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Public sector to be hit

Mr Brown has just launched an attack on public sector pay which he describes as “excessive”. He announced the government’s paper on smart government, saying: “It cannot be right that taxpayers fund 300 local authority officials who have salaries over £150.000 or that in total over 300 staff across public sector bodies are paid more than £200,000.”

 

How is it that a man who has just spent 10 years as chancellor of the exchequer and 2 years as prime minister has only now discovered that there is ‘excessive’ pay in the public sector? I don’t suppose people will think that this is anything to do with the forthcoming election will they?

 

It seems Mr Brown is set on “naming and shaming” those civil servants and members of quangos earning over £150,000 per year. I think if I were earning over £150,000 per year of taxpayers money, I could put up with quite a lot of shaming. Water off a duck’s back comes to mind.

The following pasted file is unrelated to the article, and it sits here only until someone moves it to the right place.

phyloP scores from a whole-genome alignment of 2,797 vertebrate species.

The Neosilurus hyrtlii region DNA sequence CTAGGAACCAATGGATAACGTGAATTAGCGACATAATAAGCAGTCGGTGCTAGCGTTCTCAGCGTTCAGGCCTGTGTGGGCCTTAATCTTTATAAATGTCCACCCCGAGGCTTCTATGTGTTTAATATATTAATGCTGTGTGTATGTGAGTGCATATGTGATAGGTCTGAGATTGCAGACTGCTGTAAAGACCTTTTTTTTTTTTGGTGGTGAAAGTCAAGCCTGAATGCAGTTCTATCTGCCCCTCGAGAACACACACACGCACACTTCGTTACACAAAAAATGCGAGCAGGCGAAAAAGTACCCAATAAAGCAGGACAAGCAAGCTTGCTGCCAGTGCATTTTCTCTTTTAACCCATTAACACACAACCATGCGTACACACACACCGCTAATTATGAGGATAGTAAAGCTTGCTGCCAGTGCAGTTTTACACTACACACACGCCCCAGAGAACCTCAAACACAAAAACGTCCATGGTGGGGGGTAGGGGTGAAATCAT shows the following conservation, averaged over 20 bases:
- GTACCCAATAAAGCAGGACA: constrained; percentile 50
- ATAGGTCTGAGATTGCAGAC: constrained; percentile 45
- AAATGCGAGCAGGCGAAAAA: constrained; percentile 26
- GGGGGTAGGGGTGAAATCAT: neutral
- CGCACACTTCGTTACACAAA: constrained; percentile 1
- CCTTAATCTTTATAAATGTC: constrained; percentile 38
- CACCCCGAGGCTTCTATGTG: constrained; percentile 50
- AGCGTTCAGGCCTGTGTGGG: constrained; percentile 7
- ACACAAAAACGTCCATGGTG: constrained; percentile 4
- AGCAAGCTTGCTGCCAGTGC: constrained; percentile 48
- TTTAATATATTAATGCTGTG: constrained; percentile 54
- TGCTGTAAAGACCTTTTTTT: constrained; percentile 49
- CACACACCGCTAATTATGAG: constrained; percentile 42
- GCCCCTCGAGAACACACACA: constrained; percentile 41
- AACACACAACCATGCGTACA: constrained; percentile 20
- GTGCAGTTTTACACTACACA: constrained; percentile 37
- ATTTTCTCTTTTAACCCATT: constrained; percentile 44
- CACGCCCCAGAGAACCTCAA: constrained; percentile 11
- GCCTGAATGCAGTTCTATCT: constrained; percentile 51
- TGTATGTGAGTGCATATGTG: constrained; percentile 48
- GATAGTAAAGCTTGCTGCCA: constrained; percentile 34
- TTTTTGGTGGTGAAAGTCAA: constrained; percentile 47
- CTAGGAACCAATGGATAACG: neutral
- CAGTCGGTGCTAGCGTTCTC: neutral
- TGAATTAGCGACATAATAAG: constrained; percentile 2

Public sector services are now officially in the firing line.

Public sector services are now officially in the firing line.

By contrast, the centre-right Reform think tank has just said that public sector employment costs need to fall by 15%, which is equivalent to one million jobs. Their director Andrew Haldenby said: “Politicians have to be more honest with the public about what needs to happen if they are to reduce the deficit. Radical changes won’t happen if they see their roles as defenders of the status quo. The public sector workforce has to shrink to become as productive as the private sector.”

 

Interestingly, Professor Greg Mankiw of Harvard mentions in his blog this week that he asked his freshman students how their views had changed over the course of the semester. He said: “Those who started out liberal said they came to appreciate market mechanisms more. Those who started out conservative said they came to appreciate the market’s limitations. In other words, after a few months of reading and discussing economics and public policy, most of them moved toward the political center and closer to agreement.”

 

Perhaps that is what we can expect in the UK. When the pendulum stops swinging it always ends up back in the centre, and no doubt there will be just enough fat taken off the public sector to appease voters, but not so much as would damage front-line services.

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Posted in Earnings, Employment, Public Finances

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